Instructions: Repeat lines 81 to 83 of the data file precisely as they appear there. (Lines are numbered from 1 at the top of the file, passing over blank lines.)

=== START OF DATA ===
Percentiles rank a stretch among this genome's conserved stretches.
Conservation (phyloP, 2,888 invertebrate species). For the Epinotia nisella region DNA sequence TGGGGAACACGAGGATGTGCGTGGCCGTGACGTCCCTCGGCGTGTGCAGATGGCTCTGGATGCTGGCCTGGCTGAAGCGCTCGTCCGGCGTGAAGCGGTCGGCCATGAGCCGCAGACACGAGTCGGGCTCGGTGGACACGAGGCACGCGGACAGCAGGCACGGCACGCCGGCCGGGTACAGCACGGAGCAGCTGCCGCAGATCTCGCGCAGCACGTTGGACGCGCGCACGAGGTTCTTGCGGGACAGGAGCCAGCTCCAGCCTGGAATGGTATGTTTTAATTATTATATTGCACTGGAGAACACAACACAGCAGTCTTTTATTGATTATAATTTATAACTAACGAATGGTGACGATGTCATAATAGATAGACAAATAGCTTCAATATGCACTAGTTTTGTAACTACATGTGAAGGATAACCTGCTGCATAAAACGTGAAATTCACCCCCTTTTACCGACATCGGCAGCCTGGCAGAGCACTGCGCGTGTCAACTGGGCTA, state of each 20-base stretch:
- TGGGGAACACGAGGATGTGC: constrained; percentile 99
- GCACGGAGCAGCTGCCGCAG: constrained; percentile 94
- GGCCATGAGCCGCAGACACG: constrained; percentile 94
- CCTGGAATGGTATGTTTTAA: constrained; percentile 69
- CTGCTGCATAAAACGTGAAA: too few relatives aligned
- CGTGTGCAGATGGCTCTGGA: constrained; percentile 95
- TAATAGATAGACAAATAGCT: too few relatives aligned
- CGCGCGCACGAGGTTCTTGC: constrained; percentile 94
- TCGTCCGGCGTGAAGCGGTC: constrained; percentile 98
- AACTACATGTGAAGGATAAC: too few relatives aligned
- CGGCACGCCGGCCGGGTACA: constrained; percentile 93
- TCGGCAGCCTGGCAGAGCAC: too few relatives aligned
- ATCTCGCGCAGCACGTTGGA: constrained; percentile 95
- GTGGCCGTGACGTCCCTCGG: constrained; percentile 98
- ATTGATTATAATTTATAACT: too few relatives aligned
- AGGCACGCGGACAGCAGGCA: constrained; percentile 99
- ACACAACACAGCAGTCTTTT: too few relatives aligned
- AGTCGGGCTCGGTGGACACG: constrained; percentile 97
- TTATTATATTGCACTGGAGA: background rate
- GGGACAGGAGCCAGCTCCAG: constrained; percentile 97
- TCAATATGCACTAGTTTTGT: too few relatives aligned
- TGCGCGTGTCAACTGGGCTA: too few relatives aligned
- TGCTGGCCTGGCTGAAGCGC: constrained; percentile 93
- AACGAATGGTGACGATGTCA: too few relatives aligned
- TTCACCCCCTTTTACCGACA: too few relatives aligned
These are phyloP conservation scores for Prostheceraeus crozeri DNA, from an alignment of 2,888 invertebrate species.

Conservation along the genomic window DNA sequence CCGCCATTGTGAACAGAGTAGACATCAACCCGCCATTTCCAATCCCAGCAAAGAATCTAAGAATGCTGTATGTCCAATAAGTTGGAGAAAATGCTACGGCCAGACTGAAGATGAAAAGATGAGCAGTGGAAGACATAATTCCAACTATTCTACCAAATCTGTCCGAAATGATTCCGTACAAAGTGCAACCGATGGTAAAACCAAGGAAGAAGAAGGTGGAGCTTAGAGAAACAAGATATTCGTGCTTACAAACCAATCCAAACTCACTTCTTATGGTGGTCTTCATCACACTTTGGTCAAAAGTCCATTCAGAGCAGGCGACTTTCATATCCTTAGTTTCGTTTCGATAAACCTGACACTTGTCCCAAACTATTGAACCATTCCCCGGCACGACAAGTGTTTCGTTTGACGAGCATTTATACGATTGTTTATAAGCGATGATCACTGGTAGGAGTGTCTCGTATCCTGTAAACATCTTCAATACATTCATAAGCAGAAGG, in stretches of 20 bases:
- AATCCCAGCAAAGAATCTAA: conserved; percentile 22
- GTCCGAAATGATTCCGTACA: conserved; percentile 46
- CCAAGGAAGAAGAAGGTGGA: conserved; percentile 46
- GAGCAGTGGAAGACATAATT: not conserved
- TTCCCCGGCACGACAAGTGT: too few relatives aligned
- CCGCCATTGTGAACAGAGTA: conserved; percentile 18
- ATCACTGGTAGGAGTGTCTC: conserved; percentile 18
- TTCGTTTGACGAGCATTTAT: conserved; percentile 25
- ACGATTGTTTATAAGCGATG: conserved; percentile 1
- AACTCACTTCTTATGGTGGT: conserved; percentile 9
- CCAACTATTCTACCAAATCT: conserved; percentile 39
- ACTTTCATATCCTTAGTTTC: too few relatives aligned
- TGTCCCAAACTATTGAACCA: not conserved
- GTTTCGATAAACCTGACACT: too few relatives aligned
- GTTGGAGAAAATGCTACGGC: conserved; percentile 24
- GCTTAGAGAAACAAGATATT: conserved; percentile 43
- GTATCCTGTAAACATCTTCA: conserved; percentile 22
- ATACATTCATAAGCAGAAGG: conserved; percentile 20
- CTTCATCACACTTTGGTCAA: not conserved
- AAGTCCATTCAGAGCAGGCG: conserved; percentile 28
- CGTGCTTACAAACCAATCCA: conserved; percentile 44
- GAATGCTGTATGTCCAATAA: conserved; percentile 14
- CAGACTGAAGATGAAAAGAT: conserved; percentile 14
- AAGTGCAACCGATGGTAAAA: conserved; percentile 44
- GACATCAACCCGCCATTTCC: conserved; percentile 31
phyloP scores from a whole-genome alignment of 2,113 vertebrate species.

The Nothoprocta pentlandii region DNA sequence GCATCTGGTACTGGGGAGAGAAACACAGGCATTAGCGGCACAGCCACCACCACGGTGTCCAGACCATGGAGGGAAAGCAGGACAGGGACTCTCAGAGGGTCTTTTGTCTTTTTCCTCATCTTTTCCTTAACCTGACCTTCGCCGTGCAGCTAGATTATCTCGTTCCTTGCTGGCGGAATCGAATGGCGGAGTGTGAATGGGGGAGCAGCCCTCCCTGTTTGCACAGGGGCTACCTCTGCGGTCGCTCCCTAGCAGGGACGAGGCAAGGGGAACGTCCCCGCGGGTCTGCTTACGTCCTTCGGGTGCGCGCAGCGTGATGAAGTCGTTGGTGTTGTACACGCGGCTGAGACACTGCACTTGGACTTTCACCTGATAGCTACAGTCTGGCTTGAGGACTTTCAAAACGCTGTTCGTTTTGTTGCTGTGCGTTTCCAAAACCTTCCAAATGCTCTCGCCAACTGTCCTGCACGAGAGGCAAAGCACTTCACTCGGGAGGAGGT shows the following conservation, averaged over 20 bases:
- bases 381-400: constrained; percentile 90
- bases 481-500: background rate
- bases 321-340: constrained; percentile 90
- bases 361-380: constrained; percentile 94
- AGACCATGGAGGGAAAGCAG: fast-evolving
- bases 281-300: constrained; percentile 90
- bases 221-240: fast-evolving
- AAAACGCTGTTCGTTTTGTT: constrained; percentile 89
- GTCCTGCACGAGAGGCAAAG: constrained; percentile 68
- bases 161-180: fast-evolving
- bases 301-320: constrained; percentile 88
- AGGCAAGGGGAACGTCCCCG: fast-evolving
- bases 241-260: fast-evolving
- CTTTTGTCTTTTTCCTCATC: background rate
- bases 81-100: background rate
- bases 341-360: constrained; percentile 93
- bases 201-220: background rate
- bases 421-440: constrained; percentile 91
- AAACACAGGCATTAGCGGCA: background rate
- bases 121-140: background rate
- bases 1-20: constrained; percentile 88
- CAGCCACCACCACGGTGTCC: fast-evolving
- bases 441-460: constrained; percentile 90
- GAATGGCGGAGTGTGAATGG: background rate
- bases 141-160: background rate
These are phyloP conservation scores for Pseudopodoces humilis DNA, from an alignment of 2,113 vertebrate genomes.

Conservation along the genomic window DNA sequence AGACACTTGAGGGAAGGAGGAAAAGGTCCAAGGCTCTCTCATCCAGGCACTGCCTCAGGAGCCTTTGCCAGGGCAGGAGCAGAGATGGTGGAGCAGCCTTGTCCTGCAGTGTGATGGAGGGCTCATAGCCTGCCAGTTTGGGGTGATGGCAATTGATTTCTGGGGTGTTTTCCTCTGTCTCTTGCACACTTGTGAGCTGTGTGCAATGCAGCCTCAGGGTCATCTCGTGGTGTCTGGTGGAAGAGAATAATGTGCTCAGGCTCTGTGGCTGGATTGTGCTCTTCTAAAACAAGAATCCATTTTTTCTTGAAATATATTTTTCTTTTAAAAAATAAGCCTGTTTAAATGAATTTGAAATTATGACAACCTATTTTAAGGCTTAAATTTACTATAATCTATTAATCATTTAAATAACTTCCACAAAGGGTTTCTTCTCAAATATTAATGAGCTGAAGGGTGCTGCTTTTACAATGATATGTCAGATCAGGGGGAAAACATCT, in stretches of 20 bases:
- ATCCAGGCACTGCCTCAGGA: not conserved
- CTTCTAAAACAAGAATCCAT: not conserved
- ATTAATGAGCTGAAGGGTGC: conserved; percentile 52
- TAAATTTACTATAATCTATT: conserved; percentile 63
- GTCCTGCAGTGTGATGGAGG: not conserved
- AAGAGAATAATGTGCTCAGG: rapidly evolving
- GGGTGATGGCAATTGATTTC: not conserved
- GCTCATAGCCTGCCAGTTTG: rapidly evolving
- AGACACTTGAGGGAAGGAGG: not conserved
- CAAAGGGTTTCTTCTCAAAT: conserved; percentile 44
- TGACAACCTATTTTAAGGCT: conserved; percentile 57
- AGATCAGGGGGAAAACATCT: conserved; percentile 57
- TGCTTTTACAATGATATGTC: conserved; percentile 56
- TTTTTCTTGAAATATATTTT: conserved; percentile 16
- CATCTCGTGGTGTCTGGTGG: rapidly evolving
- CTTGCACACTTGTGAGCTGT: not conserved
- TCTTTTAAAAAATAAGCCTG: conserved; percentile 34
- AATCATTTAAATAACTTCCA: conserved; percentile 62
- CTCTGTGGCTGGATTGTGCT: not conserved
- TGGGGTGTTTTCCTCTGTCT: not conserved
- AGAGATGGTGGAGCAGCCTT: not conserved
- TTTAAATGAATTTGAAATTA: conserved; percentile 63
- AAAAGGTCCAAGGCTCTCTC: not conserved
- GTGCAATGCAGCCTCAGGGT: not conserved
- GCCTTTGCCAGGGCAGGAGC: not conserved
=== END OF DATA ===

- bases 141-160: background rate
These are phyloP conservation scores for Pseudopodoces humilis DNA, from an alignment of 2,113 vertebrate genomes.

Conservation along the genomic window DNA sequence AGACACTTGAGGGAAGGAGGAAAAGGTCCAAGGCTCTCTCATCCAGGCACTGCCTCAGGAGCCTTTGCCAGGGCAGGAGCAGAGATGGTGGAGCAGCCTTGTCCTGCAGTGTGATGGAGGGCTCATAGCCTGCCAGTTTGGGGTGATGGCAATTGATTTCTGGGGTGTTTTCCTCTGTCTCTTGCACACTTGTGAGCTGTGTGCAATGCAGCCTCAGGGTCATCTCGTGGTGTCTGGTGGAAGAGAATAATGTGCTCAGGCTCTGTGGCTGGATTGTGCTCTTCTAAAACAAGAATCCATTTTTTCTTGAAATATATTTTTCTTTTAAAAAATAAGCCTGTTTAAATGAATTTGAAATTATGACAACCTATTTTAAGGCTTAAATTTACTATAATCTATTAATCATTTAAATAACTTCCACAAAGGGTTTCTTCTCAAATATTAATGAGCTGAAGGGTGCTGCTTTTACAATGATATGTCAGATCAGGGGGAAAACATCT, in stretches of 20 bases: